Fred Brouwer uses light to drive and study chemical reactions. His research into light-driven molecular machines is highly successful. By experimenting with the use of molecules as luminescent ‘nano-spies’, Brouwer provides insight into the specific properties of materials such as polymers. In cooperation with physicists, he uses such molecules to measure the forces between particles at a high degree of spatial resolution.
Within the context of the BioSolar Cells national programme, Brouwer also performs research into the storage of solar energy in the form of fuels. This particular research also plays a prominent part in Solardam, an initiative in which physicists and chemists from the UvA, VU University Amsterdam and FOM Institute AMOLF have joined forces to strengthen research into the utilisation of solar energy. Although in theory artificial photosynthesis can be far more efficient than photosynthesis in plants, it is a huge challenge to make such a complex system work in a stable and efficient manner. This is why this particular subject will feature prominently on Brouwers’ research agenda in the years to come.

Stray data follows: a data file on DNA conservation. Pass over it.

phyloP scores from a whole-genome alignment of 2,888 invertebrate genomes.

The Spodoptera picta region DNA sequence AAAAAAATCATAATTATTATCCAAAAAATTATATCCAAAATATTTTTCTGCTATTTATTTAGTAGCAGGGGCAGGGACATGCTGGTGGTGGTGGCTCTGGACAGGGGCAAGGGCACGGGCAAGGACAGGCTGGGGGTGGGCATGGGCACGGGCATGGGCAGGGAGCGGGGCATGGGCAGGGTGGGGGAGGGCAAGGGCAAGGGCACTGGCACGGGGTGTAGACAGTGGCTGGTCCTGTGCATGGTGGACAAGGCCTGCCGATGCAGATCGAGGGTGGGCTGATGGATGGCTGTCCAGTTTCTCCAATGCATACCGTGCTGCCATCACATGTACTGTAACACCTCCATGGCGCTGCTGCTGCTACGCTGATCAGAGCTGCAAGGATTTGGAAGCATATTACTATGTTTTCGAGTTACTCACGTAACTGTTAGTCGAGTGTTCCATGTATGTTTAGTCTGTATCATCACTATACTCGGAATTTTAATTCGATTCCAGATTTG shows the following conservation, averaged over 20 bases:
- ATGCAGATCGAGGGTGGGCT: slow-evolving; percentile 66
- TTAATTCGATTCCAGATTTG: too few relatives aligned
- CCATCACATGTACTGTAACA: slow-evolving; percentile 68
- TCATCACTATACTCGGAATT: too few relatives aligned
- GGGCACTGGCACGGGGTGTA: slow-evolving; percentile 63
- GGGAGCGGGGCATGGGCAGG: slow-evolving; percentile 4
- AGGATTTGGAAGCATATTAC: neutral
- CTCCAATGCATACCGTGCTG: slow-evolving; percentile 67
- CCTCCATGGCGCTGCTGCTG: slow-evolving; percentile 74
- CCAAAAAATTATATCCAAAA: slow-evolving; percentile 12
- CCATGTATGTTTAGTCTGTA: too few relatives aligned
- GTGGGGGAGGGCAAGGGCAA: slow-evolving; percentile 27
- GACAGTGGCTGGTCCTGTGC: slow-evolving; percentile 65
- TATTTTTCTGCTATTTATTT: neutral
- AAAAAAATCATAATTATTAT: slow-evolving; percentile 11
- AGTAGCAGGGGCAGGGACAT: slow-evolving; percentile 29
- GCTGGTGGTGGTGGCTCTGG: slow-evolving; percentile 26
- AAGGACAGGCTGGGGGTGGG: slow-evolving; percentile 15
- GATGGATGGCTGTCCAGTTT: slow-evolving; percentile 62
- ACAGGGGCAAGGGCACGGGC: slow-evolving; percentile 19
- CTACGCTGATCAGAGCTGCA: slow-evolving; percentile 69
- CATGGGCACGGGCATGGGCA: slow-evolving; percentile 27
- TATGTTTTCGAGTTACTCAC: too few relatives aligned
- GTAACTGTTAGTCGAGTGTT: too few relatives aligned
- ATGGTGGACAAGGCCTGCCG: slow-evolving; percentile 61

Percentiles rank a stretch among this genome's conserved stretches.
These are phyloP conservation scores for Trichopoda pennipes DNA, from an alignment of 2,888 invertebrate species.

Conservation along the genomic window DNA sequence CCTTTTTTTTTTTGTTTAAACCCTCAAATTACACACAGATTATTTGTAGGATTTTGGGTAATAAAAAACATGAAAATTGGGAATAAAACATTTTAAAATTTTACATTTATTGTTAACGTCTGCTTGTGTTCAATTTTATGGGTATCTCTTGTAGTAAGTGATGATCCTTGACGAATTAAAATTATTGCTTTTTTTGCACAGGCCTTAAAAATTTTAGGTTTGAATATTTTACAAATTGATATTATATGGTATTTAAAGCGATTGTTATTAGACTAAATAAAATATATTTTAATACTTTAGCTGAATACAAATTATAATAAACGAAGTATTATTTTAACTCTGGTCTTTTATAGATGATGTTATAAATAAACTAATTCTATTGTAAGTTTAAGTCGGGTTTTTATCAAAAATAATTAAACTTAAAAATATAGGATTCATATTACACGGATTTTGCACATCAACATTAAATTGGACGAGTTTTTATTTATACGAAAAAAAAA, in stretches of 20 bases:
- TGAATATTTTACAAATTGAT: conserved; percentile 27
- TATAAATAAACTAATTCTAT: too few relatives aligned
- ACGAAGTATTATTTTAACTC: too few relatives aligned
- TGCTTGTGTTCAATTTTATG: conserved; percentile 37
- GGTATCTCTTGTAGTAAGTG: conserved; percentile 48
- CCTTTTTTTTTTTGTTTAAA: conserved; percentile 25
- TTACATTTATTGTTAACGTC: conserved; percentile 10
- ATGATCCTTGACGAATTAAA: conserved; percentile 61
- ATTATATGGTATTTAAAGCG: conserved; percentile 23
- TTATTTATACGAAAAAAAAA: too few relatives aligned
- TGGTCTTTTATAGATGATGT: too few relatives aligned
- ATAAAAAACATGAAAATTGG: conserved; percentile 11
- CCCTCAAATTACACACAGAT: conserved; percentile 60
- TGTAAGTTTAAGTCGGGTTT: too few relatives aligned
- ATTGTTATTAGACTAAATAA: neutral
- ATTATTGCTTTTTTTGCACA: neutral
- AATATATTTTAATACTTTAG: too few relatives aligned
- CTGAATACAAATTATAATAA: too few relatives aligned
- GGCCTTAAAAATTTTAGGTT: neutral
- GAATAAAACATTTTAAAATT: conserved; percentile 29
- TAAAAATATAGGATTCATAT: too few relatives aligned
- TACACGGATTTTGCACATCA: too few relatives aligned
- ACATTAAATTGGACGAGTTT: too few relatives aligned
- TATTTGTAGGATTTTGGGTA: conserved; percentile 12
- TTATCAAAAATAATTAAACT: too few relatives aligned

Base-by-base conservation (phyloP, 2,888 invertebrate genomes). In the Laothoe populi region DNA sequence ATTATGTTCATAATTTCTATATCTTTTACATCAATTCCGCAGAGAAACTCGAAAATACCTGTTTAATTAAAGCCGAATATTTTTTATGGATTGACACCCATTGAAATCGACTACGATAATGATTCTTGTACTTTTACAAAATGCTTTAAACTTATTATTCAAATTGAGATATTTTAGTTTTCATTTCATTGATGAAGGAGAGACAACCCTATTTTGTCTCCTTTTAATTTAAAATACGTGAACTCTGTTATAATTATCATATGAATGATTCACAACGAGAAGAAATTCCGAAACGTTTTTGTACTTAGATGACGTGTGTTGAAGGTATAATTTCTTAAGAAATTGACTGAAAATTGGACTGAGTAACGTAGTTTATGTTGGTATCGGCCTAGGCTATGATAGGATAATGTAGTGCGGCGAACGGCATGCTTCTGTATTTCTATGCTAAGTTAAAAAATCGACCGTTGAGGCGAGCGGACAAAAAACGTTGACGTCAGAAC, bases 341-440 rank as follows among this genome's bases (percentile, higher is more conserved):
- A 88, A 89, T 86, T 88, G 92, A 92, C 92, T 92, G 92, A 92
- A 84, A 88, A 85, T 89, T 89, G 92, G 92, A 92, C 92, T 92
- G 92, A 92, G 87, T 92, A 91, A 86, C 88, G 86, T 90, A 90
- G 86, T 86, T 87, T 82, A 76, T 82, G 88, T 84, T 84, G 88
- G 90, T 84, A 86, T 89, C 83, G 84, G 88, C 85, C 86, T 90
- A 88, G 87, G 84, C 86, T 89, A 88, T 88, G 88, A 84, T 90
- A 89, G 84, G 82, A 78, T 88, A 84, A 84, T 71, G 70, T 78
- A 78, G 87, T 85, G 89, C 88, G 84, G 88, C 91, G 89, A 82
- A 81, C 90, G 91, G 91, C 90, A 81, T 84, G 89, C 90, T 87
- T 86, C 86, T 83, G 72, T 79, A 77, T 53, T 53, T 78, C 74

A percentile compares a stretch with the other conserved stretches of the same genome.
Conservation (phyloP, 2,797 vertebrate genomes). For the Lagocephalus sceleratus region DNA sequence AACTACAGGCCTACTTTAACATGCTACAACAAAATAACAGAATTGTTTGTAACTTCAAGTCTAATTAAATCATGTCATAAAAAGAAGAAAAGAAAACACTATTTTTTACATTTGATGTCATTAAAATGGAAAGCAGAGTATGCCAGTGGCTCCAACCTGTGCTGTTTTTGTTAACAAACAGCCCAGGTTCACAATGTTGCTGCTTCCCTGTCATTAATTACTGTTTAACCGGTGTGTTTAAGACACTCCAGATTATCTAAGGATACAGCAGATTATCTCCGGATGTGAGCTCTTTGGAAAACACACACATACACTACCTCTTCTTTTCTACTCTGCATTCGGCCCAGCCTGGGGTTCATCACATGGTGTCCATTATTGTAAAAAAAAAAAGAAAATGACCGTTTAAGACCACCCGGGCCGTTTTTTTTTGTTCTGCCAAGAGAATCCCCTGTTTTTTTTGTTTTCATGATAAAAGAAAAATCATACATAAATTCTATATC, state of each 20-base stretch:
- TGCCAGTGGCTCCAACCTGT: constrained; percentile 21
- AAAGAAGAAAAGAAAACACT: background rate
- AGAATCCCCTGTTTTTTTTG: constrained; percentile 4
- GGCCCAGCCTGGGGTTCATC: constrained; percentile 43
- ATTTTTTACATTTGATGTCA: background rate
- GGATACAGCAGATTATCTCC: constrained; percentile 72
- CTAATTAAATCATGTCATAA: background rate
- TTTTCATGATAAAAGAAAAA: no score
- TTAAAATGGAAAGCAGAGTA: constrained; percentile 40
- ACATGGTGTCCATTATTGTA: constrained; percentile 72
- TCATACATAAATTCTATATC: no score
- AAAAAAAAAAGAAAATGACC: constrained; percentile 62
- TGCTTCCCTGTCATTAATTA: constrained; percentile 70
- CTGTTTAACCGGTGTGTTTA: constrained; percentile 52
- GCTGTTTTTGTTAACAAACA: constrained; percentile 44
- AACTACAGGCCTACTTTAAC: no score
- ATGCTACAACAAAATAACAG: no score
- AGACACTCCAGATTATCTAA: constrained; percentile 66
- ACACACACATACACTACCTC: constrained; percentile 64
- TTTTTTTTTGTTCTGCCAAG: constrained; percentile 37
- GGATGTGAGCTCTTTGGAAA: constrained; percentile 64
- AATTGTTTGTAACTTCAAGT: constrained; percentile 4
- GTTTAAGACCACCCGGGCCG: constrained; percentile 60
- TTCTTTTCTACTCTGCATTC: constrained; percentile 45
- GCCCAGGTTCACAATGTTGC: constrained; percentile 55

Brouwer has worked at the UvA’s Chemistry department since 1987, first as a university lecturer and, since 1993, as a senior university lecturer. From 2006 until 2011 he also served as professor by special appointment of Molecular Spectroscopy. In 2008 he won the European Union’s Descartes Prize. In 2009 he served as visiting professor at the Ecole Normale Supérieure de Cachan. Brouwer participates in committees and projects of the International Union of Pure and Applied Chemistry (IUPAC), and is a member of the editing board of the International Journal of Spectroscopy. He has written numerous articles in such scientific journals as Science, Angewandte Chemie and Proceedings of the National Academy of Sciences (PNAS).